As we have came cross a phenomenon where a picture get blurry and more blurry as we zoom in a image beyond a limit.
Why does it happen?
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Digital zooming is commonly done by using some form of interpolation, which commonly represents making up some form of smooth change between actual data samples. Assuming the data was low pass filtered (or roughly near bandlimited) before sampling, the information about where any sharp (non-smooth) changes were located between samples has been lost. Adding back any non-smoothly-changing details would be arbitrary (guessing from context, etc.), and thus possibly incorrect (non-corresponding to the optical field before sampling).
Smooth changes or interpolations across a large area of pixels looks blurry to humans, since this effect does not occur in real life vision often unless one's eye or optical instrument is out-of-focus or not focused on the feature of interest.
If it wouldn't get blurry, then where would the information in the image come from?
Since you can only store images of finite size, it's impossible to contain infinite detail in a picture (totally ignoring the physical impossibility of that).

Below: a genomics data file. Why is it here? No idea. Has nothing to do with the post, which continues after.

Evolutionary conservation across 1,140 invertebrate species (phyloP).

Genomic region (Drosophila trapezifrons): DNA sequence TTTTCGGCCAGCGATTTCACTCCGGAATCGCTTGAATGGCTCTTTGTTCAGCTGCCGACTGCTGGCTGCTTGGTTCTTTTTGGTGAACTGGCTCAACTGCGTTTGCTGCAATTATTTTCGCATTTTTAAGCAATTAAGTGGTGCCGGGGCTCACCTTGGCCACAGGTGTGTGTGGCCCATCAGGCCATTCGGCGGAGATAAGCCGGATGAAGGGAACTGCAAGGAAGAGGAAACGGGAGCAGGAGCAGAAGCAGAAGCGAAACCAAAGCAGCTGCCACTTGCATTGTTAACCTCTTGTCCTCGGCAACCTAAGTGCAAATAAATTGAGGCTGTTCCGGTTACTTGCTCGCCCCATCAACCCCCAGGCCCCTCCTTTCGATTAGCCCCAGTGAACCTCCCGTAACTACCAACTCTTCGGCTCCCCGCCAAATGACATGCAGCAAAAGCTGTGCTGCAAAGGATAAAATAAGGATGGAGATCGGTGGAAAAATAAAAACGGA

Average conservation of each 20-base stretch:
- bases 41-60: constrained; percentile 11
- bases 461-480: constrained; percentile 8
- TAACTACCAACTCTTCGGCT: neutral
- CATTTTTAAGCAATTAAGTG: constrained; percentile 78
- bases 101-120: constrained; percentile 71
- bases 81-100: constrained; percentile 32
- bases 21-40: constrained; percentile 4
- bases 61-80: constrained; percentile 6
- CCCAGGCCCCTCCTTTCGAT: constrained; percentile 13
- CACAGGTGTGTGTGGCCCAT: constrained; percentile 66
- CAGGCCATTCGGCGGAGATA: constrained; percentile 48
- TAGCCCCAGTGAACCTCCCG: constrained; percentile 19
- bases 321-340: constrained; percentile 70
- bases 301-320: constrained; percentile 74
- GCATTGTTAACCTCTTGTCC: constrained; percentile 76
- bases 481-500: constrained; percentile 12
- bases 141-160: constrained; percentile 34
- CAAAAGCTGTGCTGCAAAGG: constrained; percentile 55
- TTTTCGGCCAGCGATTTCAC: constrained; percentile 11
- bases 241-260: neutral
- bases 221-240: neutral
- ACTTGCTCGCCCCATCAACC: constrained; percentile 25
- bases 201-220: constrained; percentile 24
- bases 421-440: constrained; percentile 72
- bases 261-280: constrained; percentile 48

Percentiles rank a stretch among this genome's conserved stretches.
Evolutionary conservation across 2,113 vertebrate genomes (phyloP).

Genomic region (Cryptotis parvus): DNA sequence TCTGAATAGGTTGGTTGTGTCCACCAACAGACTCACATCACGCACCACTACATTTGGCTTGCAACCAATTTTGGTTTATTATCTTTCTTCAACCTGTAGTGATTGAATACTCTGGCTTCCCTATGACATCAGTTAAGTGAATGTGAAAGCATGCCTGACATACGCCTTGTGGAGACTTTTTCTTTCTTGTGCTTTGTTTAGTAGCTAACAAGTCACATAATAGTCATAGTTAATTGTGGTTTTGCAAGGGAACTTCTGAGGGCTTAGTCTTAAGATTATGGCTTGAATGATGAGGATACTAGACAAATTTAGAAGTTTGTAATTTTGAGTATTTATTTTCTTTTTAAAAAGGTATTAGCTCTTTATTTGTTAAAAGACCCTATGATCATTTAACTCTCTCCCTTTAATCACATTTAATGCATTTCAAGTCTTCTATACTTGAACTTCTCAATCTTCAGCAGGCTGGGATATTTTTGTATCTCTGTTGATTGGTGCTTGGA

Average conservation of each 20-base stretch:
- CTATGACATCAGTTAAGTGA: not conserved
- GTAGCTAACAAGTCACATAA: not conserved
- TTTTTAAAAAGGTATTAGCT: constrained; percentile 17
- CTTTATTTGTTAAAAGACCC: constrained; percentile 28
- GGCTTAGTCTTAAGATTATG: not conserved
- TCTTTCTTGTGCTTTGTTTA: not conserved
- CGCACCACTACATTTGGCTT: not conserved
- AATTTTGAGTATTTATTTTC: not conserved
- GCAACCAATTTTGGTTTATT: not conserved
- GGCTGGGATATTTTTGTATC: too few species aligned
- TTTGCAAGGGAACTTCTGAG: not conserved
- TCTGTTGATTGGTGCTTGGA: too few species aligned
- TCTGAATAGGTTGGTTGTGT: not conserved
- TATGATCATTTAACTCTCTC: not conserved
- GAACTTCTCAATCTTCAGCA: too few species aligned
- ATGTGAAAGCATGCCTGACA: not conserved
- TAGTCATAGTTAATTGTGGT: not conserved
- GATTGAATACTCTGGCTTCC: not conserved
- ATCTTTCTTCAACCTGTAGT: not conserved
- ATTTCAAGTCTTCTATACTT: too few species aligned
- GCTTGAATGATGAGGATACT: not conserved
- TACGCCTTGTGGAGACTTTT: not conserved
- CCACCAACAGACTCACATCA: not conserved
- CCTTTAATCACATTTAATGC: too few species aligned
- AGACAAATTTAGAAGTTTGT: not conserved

The fact that images typically are displayed "blurry" when you enlarge them (and not mosaic-y) is really just due to the fact that the viewer software has been designed to make the picture look blurry when interpolating the pixels that are actually in the picture to the larger number of pixels that you're trying to show.
Lens structure can no longer focus the image to the image sensor. Every lens system has a depth of field and focus distance. Once you are outside the focus distance and depth of field, photons from the target area are no longer hitting the same pixels and start to hit adjacent pixels which you perceive as blurry. As you come closer impact will be more severe.
That's the optical explanation. If you enlarge an image more than its resolution the application you use will have to interpolate the missing information. It creates new pixels using some interpolation such as bicubic. If it doesn't interpolate, you will see pixelation. Either way the info is estimated therefore contrast is lost.